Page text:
[ic-accordion-item image=”100015″ name=”Carlos Vielman” icon1=”99991″ label1=”Indicted”]
Guatemala’s interior minister between 2004 and 2008. CICIG investigated him in 2008 and 2009 as being the man behind police death squads. He was tried for extrajudicial executions in Spain in 2010 but eventually acquitted. CICIG and the Attorney General’s Office charged him again for the same crime in October 2018, although related to different cases.
[ic-accordion-item image=”100018″ name=”Erwin Sperisen” icon1=”99984″ label1=”Convicted” icon2=”99991″ label2=”Indicted”]
Director of Guatemala’s National Civil Police (PNC) between 2004 and 2007. He was investigated by CICIG as having controlled death squads within the police. He was arrested in 2012 in Switzerland, his father’s country of origin. country from which his father originated. He was tried and convicted for his role in several extrajudicial executions, although acquitted of killings which happened within the Gavilán Plan in 2005. He was sentenced to life in prison in Geneva in 2014, although this sentence was reduced to 15 years on appeal in 2018.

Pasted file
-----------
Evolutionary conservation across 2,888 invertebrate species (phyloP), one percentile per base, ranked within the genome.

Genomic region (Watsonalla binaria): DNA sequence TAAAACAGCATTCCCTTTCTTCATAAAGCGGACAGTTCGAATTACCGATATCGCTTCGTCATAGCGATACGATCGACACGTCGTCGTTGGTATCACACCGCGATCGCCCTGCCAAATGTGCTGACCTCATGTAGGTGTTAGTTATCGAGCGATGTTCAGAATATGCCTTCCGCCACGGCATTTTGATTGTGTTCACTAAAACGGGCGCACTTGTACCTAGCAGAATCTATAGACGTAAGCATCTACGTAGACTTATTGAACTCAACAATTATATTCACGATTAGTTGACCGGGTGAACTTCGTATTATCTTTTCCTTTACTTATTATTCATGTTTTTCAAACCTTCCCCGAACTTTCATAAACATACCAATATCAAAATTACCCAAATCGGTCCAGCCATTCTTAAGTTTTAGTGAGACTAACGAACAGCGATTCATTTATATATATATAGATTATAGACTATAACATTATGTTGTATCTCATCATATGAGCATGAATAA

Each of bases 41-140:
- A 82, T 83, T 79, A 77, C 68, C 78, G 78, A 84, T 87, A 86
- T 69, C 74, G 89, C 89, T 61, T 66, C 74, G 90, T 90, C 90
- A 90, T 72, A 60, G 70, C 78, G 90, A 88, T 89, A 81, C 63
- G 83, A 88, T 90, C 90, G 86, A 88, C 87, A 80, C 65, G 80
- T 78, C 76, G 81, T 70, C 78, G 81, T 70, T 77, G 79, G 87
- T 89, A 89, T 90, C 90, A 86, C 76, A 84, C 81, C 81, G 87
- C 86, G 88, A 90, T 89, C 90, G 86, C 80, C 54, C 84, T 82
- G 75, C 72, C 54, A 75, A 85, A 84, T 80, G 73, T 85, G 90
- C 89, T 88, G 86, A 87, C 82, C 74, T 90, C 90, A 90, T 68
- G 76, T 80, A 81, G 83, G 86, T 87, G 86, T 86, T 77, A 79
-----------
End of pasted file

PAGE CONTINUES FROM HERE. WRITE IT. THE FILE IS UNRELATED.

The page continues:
[ic-accordion-item image=”100028″ name=”Víctor Rivera, “Zacarías”” icon1=”99994″ label1=”Under Investigation” icon2=”99986″ label2=”Dead”]
A former Venezuelan police officer who moved to Central America in the late 1980s. He was an adviser to police in El Salvador in the 1990s but had to flee that country after being accused of stealing ransom money from police kidnappings. In Guatemala, he gained protection and became an adviser to Carlos Vielman. CICIG and the Attorney General’s Office have named him as the leader of “Los Riverita,” the death squad which Kamilo Rivera was a member of.
[ic-accordion-item image=”100022″ name=”Jimmy Morales” icon2=”99990″ label2=”Immunity” icon1=”99994″ label1=”Under Investigation”]